By allowing donors and trustees this much power, elite universities have set a fuse alight, watching idly as the Oct. 7 attacks sparked hostility all across their campuses. As administrators and presidents alike took ambiguous stances and released vague statements on the violence, they opened the door for a relentless stream of criticism, and, even worse, succumbed to unqualified demands almost immediately.

Schools like Harvard and Penn have set a dangerous precedent for other elite institutions, proving that as long as one has a big enough platform and the right connections, the entire administration can be bent to their will. 

It’s time for colleges to stand their ground against these influences — with Harvard’s $6.1 billion in operating revenue and Penn’s staggering $15 billion, the fate of faculty and administrations shouldn’t be left in the hands of a select few donors who want their names plastered on new buildings.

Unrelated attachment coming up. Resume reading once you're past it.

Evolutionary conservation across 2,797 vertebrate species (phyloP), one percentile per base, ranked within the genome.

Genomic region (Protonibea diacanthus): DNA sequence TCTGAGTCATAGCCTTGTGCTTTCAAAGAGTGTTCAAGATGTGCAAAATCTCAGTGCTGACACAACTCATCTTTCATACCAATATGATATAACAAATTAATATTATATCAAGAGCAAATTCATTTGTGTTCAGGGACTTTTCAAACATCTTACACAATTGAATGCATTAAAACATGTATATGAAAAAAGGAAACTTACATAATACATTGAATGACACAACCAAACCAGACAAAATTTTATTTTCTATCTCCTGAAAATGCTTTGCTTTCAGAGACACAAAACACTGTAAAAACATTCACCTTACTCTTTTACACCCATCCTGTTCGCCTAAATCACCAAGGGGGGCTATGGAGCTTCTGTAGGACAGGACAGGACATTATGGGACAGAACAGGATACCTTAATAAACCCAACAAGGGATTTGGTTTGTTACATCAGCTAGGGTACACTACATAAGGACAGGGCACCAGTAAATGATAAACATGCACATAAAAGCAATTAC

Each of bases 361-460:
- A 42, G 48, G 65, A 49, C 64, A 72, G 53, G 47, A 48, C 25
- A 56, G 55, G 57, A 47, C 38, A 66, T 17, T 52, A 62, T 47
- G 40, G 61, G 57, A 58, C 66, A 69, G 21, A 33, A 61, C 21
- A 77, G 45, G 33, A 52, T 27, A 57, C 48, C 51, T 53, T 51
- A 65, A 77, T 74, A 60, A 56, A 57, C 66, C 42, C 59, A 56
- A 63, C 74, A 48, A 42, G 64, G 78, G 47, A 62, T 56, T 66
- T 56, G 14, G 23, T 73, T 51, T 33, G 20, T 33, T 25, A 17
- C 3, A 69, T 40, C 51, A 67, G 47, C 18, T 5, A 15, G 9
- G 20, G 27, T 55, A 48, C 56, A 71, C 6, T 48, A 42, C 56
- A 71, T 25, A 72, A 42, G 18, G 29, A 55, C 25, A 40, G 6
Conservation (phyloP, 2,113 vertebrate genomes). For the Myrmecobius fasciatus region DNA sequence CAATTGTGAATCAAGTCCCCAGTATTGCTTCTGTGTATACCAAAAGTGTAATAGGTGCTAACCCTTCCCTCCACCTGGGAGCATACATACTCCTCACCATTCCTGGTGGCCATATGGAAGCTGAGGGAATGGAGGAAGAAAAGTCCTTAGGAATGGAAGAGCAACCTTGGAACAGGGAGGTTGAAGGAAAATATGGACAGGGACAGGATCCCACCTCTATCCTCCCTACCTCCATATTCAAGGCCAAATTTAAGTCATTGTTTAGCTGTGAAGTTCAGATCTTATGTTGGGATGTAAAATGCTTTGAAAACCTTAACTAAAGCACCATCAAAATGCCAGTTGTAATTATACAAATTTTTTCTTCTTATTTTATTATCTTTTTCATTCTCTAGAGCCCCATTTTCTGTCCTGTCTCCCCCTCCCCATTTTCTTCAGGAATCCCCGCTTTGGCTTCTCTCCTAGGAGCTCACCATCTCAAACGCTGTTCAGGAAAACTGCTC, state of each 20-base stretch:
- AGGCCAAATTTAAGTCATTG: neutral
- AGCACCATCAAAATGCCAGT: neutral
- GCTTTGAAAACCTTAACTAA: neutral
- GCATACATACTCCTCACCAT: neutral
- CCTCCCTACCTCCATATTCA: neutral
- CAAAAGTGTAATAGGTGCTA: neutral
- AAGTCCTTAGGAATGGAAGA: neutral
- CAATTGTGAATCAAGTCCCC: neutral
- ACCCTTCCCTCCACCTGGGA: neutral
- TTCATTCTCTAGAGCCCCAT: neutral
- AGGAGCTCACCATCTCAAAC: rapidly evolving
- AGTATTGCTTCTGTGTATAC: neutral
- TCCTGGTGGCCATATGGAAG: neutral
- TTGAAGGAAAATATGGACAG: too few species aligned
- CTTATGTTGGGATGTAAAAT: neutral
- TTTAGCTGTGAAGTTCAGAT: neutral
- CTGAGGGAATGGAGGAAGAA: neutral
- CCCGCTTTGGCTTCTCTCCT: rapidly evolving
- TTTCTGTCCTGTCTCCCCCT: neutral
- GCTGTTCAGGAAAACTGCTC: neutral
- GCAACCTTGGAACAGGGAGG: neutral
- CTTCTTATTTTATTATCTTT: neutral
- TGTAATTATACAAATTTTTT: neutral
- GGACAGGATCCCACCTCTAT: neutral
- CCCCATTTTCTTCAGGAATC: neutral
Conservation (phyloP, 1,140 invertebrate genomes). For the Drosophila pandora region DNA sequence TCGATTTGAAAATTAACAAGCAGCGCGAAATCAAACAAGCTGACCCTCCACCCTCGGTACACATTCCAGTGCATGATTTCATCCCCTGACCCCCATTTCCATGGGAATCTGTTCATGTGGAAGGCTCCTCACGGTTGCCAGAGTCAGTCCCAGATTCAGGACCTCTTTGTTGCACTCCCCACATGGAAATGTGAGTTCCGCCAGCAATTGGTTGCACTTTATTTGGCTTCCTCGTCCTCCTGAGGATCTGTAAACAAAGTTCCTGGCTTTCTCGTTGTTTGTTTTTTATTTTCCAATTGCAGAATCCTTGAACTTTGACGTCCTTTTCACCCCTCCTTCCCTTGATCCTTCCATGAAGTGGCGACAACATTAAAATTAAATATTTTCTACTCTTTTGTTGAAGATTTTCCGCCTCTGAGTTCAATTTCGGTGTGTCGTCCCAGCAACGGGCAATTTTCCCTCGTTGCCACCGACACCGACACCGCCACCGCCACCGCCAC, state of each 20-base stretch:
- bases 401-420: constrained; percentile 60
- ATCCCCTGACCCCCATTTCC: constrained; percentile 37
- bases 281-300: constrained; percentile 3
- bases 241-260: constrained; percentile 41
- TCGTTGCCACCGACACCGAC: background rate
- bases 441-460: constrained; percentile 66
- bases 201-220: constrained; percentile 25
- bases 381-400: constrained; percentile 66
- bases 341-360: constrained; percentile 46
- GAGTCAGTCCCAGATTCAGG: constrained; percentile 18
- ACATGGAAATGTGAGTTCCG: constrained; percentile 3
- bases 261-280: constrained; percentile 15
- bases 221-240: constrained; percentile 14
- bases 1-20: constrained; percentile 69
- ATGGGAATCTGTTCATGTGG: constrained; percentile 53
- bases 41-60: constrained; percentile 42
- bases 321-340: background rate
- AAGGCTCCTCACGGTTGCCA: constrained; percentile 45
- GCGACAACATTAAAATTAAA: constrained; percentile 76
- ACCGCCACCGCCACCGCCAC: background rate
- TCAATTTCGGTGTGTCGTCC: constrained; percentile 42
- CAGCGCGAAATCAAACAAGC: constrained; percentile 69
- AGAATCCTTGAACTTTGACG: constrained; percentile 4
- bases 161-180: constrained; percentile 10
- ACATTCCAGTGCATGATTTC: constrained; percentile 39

In terms of student demonstrations, the past few months have shown that neutrality always leaves someone offended. Instead of trying to keep their grasp on the entire situation, colleges should focus on drawing a clear line on behavior that is genuinely harmful, intervening to stop doxxing, rioting, or other violence. At the same time, administrations should promote clear, productive discussions or public forums that may actually have a chance at de-escalating tensions and increasing genuine understanding.

Absent action, it wouldn’t be surprising if more and more incidents like these continue to pop up around the country’s most prestigious schools as students like us enter them  — as we have seen, all it takes is one question to set the whole country ablaze.